The nosepiece edges can be beveled or rounded over with a belt sander according to personal preference. Some rounding makes the topside fiberglass and paint preparation easier.
A piece of 3/8″ plywood is glued down to the front of the bench, and then a square cutout is created with a jigsaw to mount the electronic joystick (fly-by-wire option only).
CNC thrust duct sections are fiberglassed together along their outer edges to join the four thrust duct sections into one long section.
This is the completed CNC thrust duct section, ready to be bonded to the inner duct liner. The EPS easily bends into a 36.375″ inside radius
Joining two sections of 12″ wide 1/8″ bending plywood to make the inner thrust duct liner. A single layer of 9 oz glass cloth is used at the joint (it is critical that the INSIDE of the duct liner is fiberglass taped, not the outside, or the inner liner will not take a proper bend near the joint). The fiberglass tape is covered with wax paper, and then flat board and weights.
The thrust duct liner is shown glued into the external duct braces (see dimensions in drawings). This setup is sufficiently rigid without requiring brace fins or tubes later.
The CNC duct sections are epoxied to the inner duct liner A cam clamp with a board on the outside is used to apply extra pressure to the edges of the duct section.
The glued up thrust duct. The small gap at the bottom will be oriented facing the bottom of the hull, and will be mostly removed in preparation for bonding the thrust duct to the hull, so attention does not need to be directed to making this edge perfect.
A single layer of 9 oz flexible (2×2 twill) glass cloth is used to laminate the EPS foam to the inner plywood liner.
Outside view of the laminated duct. A fillet is added to the joints between the external braces and the inner plywood liner using epoxy with microsphere filler. This adds strength and results in a nicer finish than fiberglass tape.
Fan guard mounting tabs are cut from 1/8″ x 3/4″ aluminum flat bar. We will soon be CNC router cutting these parts.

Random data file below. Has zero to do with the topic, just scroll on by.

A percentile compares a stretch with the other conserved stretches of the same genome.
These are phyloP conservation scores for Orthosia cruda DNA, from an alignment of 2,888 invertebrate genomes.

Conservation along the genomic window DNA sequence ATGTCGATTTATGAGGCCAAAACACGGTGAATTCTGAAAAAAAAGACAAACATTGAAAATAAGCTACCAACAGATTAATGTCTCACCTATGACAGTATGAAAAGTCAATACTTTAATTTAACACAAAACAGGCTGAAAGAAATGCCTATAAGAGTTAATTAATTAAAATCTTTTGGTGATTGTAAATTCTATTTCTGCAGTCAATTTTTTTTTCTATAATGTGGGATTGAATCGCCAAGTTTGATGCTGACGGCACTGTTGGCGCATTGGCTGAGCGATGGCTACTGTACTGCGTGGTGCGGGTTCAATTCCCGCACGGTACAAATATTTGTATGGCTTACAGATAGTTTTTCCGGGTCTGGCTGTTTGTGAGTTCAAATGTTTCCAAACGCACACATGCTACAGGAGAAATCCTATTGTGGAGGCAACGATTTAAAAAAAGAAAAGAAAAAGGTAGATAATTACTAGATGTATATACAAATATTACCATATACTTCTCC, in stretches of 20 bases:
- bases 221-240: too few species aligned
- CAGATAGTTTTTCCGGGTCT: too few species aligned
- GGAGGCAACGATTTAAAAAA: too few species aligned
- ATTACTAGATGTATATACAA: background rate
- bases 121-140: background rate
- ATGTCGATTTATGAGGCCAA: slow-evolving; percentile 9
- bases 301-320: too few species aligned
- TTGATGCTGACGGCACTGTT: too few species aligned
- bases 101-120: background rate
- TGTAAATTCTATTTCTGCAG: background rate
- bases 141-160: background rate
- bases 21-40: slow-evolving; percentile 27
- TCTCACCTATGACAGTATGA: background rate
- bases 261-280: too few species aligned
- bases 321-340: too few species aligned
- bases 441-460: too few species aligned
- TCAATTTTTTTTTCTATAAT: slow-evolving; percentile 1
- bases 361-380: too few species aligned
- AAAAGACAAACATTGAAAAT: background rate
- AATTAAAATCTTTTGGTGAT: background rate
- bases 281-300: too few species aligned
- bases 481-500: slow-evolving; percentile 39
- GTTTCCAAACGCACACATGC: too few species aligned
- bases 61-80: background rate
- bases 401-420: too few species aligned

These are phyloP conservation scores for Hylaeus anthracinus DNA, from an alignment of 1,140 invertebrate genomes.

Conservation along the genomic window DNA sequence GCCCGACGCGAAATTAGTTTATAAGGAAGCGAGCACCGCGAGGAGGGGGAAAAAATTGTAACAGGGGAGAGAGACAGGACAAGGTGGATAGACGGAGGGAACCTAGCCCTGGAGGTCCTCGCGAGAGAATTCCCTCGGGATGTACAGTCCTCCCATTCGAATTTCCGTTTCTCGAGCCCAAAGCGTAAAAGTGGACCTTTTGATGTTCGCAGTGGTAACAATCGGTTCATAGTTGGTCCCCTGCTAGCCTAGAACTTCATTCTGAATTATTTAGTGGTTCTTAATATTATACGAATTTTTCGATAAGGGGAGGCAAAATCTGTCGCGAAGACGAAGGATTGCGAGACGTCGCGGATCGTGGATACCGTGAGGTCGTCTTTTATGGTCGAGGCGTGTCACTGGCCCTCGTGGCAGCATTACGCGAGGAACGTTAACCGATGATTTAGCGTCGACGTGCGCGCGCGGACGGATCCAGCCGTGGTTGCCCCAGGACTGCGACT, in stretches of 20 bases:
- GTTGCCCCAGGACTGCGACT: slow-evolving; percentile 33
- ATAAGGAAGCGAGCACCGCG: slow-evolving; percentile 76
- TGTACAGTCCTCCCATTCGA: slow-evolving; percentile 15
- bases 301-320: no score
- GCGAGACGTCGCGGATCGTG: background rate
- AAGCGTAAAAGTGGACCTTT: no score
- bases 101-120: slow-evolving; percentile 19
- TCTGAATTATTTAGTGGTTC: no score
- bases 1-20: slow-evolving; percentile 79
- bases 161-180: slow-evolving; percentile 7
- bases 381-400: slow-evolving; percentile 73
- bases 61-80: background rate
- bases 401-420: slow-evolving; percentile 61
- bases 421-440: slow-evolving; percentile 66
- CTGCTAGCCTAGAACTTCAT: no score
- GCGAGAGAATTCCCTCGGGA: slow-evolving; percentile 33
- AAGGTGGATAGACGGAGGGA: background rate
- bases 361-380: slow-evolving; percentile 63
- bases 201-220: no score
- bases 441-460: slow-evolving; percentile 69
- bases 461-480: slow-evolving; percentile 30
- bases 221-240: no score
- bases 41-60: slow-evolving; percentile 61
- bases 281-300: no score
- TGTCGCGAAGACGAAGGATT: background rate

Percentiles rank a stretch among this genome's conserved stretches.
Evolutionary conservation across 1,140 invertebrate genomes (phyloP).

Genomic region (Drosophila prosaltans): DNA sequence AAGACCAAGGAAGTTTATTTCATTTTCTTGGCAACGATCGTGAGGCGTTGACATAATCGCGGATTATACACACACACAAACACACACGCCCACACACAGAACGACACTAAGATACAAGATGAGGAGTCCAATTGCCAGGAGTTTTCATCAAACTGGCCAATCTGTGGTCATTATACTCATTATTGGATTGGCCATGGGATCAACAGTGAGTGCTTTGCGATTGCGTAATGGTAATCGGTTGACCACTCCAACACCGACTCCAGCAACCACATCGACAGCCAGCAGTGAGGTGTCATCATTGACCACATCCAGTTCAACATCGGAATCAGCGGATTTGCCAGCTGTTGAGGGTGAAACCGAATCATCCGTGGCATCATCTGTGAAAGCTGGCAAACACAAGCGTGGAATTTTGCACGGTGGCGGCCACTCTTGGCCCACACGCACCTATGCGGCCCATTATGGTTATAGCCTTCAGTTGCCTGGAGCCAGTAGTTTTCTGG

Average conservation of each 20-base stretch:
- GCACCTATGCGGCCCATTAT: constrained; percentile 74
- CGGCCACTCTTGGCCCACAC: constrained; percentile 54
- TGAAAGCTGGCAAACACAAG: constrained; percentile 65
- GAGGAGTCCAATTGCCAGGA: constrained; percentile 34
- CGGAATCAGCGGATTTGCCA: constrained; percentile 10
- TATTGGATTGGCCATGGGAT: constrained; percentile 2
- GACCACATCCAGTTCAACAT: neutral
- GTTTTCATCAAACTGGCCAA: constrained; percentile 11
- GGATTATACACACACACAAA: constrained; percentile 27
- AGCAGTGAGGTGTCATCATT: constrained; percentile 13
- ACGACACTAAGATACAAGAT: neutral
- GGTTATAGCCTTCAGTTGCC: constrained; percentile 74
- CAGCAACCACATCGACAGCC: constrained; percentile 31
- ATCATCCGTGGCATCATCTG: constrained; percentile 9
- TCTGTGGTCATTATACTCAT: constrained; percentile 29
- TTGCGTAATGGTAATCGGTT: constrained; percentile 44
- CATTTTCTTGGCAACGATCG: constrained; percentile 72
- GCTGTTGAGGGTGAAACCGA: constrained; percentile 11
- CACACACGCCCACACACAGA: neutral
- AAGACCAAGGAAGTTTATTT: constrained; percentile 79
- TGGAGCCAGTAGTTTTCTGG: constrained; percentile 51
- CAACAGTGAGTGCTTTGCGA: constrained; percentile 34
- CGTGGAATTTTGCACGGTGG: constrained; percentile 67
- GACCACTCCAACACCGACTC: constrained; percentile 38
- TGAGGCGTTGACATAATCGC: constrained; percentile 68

3/4″ x 1/8″ slots are cut into the fiberglass leading edge of the duct at regular intervals using a sharp hobby knife. Foam is dug out to a depth of about 3/4″. These cavities are then partially filled with an epoxy/microsphere mixture, and the fan guard mounting tabs inserted.
The completed thrust duct with fan guard mounting tabs bonded in place. Thickened epoxy has been added to fill the weave of the glass cloth, and a flat surface has been sanded on the bottom of the duct to mount to the hull (see details in drawing).
Part of the bottom rear inner duct liner is cut away where it intersects the lift air box. The duct is carefully aligned, leveled, and glued down to the hull with an epoxy/microsphere mixture.
Detail of the joint between the thrust duct and hull. It is important that epoxy squeeze out from all sides of this joint.
Side view with duct attached.
1/8″ plywood lift air box wall. A triangular wood strip (available at hobby shops is CA glued to the rear edge to provide a good bond to the rear wall of the box.
The sides of the lift air box are now all in place. Since there are strips of wood along the inside corners, the outside corners can be rounded to provide better corners for fiberglass taping.
A single layer of 9 oz cloth is used to laminate the EPS on the topside of the craft. A second layer is used on the sides of the craft where the pilot will likely enter. All plywood surfaces are sealed with epoxy. Epoxy with filler is used to fill the weave of the fiberglass and smooth out any bumps on the topside. If sunken dowels are used to provide anchors for handles, it is important that their locations be marked with sharpie between every step so that they can be found later.
Lift air guides CNC cut from EPS foam in three pieces.
The lift air guides are epoxied to the underside of the 1/8″ plywood lift air splitter plate. In addition to eliminating corners and smoothing airflow inside the lift air box, they make the splitter plate rigid without requiring thicker wood or aluminum braces.
Landing skids on the underside of the craft. The 1/8″ aluminum skids are mounted to 1×2 boards, and then glued to 1/4″ plywood strips which help to spread the load out along the underside of the craft (see drawings for details, dimensions, and exact placement).
A closeup of one of the completed landing skids. The 1/4″ plywood skid base is epoxied to the glass cloth on the underside of the craft, and the edges of the 1/4″ plywood are filleted to the underside with an epoxy/microsphere mixture.